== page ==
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I'm a bit confused by the intro saying that RL can't do this, especially since you later on say the neocortex is doing model-based RL. I think current model-based RL algorithms would likely do fine on a toy version of this task, with e.g. a 2D binary state space (salt deprived or not; salt water or not) and two actions (press lever or no-op). The idea would be:

  - Agent explores by pressing lever, learns transition dynamics that pressing lever => spray of salt water.

  - Planner concludes that any sequence of actions involving pressing lever will result in salt water spray. In a non salt-deprived state this has negative reward, so the agent avoids it.

  - Once the agent becomes salt deprived, the planner will conclude this has positive reward, and so take that action.

I do agree that a typical model-free RL algorithm is not capable of doing this directly (it could perhaps meta-learn a policy with memory that can solve this).

Good question! Sorry I didn't really explain. The missing piece is "the planner will conclude this has positive reward". The planner has no basis for coming up with this conclusion, that I can see.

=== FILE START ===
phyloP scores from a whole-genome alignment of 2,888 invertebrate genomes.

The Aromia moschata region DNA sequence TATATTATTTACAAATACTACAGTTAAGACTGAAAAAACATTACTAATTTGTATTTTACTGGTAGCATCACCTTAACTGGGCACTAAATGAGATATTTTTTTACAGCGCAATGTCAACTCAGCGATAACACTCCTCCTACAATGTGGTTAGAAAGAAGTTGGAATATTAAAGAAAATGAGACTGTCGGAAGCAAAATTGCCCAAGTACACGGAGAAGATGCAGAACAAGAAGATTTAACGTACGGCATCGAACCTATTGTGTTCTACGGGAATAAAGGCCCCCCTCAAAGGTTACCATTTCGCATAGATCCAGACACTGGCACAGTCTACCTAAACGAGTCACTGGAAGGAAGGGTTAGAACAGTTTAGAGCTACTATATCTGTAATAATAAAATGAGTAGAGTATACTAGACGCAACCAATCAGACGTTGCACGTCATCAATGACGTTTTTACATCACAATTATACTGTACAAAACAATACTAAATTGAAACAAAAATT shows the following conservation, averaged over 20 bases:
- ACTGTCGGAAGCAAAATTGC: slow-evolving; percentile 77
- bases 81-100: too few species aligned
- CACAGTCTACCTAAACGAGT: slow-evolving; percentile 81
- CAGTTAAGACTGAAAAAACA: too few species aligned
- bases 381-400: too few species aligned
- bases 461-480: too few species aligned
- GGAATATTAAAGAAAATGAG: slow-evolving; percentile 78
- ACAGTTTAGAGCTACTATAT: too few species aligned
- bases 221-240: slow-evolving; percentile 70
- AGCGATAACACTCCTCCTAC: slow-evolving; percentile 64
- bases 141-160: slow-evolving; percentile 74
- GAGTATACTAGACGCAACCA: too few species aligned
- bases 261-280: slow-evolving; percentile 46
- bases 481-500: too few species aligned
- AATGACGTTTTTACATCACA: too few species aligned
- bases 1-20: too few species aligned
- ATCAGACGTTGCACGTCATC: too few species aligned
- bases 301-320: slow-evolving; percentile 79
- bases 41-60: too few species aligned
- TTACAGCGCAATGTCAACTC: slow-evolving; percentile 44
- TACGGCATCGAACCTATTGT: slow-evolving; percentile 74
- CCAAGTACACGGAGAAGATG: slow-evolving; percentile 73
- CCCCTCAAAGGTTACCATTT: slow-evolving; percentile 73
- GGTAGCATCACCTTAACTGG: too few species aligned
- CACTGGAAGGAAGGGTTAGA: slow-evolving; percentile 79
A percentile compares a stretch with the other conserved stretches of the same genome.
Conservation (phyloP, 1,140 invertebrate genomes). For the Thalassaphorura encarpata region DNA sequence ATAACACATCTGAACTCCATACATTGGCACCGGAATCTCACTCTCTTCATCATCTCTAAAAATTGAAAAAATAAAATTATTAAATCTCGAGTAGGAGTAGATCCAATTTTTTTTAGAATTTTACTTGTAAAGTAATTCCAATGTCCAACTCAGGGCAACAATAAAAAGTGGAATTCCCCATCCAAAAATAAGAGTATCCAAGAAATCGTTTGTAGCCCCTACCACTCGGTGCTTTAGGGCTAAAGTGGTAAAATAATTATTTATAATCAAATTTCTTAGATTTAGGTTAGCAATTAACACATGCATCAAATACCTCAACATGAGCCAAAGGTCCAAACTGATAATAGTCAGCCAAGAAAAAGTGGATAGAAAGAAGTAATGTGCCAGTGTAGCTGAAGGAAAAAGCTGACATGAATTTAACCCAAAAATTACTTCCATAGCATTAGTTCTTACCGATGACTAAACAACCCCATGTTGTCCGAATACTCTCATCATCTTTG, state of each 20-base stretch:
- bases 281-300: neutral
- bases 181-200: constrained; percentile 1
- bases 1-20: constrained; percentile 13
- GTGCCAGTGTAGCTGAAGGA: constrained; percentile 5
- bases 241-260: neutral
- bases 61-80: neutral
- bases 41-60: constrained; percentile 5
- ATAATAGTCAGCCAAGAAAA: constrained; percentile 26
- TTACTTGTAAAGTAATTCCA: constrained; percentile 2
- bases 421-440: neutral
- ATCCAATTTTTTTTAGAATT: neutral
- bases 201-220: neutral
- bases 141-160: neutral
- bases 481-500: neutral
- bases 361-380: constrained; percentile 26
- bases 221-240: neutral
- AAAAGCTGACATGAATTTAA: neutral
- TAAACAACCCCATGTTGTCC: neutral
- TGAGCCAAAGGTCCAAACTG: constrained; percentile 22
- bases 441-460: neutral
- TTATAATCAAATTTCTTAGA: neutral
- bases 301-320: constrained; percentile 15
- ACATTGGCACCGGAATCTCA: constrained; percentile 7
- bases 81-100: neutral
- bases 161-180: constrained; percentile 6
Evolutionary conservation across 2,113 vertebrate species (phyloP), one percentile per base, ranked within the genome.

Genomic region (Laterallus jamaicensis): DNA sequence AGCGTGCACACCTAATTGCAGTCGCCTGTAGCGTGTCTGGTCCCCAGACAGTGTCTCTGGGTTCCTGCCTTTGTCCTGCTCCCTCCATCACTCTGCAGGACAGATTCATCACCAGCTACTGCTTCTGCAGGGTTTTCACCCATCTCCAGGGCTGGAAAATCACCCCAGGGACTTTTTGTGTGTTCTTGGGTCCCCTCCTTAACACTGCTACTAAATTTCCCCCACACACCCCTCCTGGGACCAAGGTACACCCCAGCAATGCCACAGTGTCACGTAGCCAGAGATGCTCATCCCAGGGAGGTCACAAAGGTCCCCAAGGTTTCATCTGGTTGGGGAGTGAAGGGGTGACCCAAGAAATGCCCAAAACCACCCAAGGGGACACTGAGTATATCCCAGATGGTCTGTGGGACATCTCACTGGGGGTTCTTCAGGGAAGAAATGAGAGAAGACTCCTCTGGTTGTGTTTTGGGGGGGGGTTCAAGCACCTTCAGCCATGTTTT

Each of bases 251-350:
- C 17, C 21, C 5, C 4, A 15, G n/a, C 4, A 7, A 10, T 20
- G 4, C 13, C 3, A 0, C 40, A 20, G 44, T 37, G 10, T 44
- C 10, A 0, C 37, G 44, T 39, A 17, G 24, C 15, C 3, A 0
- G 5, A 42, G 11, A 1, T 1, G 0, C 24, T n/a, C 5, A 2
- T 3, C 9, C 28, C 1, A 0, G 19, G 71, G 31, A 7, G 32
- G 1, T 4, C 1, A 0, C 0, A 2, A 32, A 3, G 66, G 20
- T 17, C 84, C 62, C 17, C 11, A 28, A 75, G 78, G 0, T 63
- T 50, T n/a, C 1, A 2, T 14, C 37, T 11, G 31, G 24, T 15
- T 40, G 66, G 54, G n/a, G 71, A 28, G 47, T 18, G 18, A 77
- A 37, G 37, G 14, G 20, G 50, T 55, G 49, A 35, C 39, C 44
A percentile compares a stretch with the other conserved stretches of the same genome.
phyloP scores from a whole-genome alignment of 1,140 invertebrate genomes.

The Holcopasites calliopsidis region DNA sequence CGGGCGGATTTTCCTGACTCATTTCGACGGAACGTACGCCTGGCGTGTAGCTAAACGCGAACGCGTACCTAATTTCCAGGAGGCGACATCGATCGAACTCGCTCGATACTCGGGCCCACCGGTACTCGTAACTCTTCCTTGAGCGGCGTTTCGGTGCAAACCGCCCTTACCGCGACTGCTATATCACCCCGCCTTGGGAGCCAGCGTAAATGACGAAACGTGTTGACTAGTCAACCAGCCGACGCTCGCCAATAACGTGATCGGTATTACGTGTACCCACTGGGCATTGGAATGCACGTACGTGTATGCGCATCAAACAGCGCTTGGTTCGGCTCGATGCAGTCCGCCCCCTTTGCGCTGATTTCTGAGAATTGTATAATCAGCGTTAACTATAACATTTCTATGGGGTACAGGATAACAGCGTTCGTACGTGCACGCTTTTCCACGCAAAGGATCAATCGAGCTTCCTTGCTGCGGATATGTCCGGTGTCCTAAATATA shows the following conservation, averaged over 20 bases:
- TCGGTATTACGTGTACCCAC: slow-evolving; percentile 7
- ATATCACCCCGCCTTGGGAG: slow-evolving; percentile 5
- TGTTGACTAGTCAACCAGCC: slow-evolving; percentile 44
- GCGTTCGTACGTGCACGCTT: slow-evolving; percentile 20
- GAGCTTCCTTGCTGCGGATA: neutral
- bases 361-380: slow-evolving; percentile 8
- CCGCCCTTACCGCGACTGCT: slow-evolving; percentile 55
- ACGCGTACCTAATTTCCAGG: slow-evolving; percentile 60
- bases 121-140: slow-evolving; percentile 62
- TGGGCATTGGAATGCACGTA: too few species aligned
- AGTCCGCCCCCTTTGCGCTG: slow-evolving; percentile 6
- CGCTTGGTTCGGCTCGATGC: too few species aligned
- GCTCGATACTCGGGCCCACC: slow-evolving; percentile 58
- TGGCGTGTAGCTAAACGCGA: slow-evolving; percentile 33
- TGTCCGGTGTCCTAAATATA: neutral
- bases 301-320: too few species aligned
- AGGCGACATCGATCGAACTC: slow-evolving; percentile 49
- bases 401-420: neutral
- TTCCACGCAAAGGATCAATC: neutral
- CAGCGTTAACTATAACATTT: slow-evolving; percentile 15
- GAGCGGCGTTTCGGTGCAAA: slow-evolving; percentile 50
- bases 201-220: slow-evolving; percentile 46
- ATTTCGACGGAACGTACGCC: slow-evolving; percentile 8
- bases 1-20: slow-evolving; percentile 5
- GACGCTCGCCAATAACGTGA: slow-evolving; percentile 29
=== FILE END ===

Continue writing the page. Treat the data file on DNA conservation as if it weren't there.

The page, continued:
In typical RL as I understand it, regardless of whether it's model-based or model-free, you learn about what is rewarding by seeing the outputs of the reward function. Like, if an RL agent is playing an Atari game, it does not see the source code that calculates the reward function. It can try to figure out how the reward function works, for sure, but when it does that, all it has to go on is the observations of what the reward function has output in the past. (Related discussion.)